In the late thirteenth century, the son of the slave of an Abyssinian cheiftain deposed the last king of the Zagwe dynasty and married the king’s daughter. Yekuno Amlak claimed to be the sole male descendant of the ancient Kingdom of Axum, which had seen the rise of Christianity in Ethiopia and claimed, itself, to be descended from the union of King Solomon and the Queen of Sheba. Yekuno Amlak’s descendants would expand their reach and hold power in the territory of modern Ethiopia until the 20th century.
In the fifteenth century Portugeuse explorers seeking Prester John, a mythical Christian king of Africa, arrived in Ethiopia and established contact. Both trade and diplomatic relations developed, and the Portuguese assisted the Solomonic kings in their wars against Islamic invaders in the 16th century. Relations between the Ethiopians and the Portuguese later broke down, and Jesuit missionaries were expelled in the 17th century. The next serious period of contact would come in the 19th century when British explorers arrived and developed widespread contacts. Ethiopia fought brief wars against both Britain and Italy, and retained its independence in spite of the suicide of one Emperor in 1868 and the death in battle of another in 1889.
Emperor Haile Selassie ascended to the throne in 1930. In 1935, Mussolini decided to extend Italy’s colonial holdings by invading and conquering Ethiopia. Although the Ethiopians under Selassie’s command fought well, superior Italian numbers and technology eventually won the day. Selassie fled into exile, and Mussolini declared Victor Emmanuel III of the House of Savoy Emperor of Ethiopia. Selassie did not give up, however, and gave what is recorded as an extremely stirring speech on the floor of the League of Nations. Unfortunately, League sanctions against Italy were quite weak and failed to break Italy’s hold over Ethiopia. In 1941, however, the British Army liberated Ethiopia and returned Selassie to the throne. In 1951, the UN awarded the former Italian colony of Eritrea to Ethiopia, a move which made everyone happy and has had no significant negative repercussions to this very day.
After the war, Selassie became an important advocate of African independence, in 1963 presiding over the creation of the Organization of African Unity. Presumably because of his prominence as an independent African leader, Haile Selassie became the focus of the Jamaican Rastafari movement. Selassie’s purported linkage to Biblical figures probably played no small part in his elevation. Rastafarians apparently view Selassie as God Incarnate and Messiah. The Emperor remained firmly within the Ethiopian Orthodox Church, but made no formal effort to disavow the Rastafari, or even to discourage the movement. In 1966 he visited Jamaica, and he later donated a piece of Ethiopian land for the creation of a Rastafari community. Rita Marley, wife of Bob, atteneded Selassie’s funeral in 2000 (Selassie was exhumed from his initial resting place to be given a full funeral by the Ethiopian Orthodox Church).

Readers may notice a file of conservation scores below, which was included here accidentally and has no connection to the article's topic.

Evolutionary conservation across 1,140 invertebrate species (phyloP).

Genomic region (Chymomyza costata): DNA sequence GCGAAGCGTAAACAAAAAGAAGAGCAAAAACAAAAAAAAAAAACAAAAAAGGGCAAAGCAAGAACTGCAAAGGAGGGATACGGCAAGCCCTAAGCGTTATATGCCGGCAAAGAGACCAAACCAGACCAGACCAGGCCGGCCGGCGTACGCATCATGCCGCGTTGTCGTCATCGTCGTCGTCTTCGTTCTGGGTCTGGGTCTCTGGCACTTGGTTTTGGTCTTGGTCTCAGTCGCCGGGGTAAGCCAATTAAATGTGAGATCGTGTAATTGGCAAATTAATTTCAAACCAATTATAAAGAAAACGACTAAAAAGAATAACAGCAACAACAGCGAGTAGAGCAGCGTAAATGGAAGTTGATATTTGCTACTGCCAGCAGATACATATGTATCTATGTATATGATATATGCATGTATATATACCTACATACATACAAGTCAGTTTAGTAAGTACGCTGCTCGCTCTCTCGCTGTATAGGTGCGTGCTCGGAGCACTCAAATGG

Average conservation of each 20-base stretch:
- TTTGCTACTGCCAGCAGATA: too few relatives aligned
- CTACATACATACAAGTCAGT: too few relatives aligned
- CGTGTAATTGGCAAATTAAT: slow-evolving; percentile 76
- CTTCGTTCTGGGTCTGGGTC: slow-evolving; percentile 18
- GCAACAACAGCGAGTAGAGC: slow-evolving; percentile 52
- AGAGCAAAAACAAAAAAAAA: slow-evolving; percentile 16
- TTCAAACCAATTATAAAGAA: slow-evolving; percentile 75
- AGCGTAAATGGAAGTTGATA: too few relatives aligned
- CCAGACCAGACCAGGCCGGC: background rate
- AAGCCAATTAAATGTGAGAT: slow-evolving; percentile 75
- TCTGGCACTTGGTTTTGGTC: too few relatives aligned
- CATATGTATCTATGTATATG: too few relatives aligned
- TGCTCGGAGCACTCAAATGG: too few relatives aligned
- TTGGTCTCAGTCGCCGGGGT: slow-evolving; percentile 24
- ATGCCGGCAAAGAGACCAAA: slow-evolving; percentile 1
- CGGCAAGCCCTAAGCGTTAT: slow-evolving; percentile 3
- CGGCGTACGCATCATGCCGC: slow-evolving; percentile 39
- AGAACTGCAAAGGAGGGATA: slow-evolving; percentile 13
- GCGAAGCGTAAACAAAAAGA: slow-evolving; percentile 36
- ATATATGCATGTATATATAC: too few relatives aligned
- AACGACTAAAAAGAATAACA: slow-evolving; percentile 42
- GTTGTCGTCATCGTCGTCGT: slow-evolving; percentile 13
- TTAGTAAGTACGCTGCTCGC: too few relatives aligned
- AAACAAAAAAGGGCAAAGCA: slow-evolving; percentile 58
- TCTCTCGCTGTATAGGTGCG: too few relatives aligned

Economic dislocation resulting from a severe drought and ideological turn to the left within Ethiopia made the Emperor’s position tenuous by the mid-1970s. Although Selassie’s international profile remained high, his domestic position had slowly deteriorated over the 1960s. On September 12, 1974 Emperor Selassie was deposed by a military coup and imprisoned in an old palace. In August 1975 he died, reportedly of repiratory failure. Some believe that he was assassinated. Rastafarians, by and large, refused to believe that Selassie had died. The coup plotters aimed to put Amha Selassie, Haile’s son, on the throne, but the son refused and the monarchy was abolished in 1975. Amha Selassie accepted the title of “Emperor-in-exile” in 1989, but efforts to reach agreement with Ethiopia’s government about a return and possible restoration broke down in the early 1990s. His son, Zera Yacob, is the current head of the Solomonic dynasty, and lives in Ethiopia. Prospects for a restoration to the throne are uncertain. Amha Selassie actively pursued a restoration of the monarchy to no great effect. Zera Yacob and the rest of the imperial family have remained active in Ethiopian politics, and continue informally to seek some form of restoration.
Trivia: The heir to which throne received his undergraduate degree in the United States, learned to fly a fighter aircraft in the United States, and currently lives in Potomac, Maryland?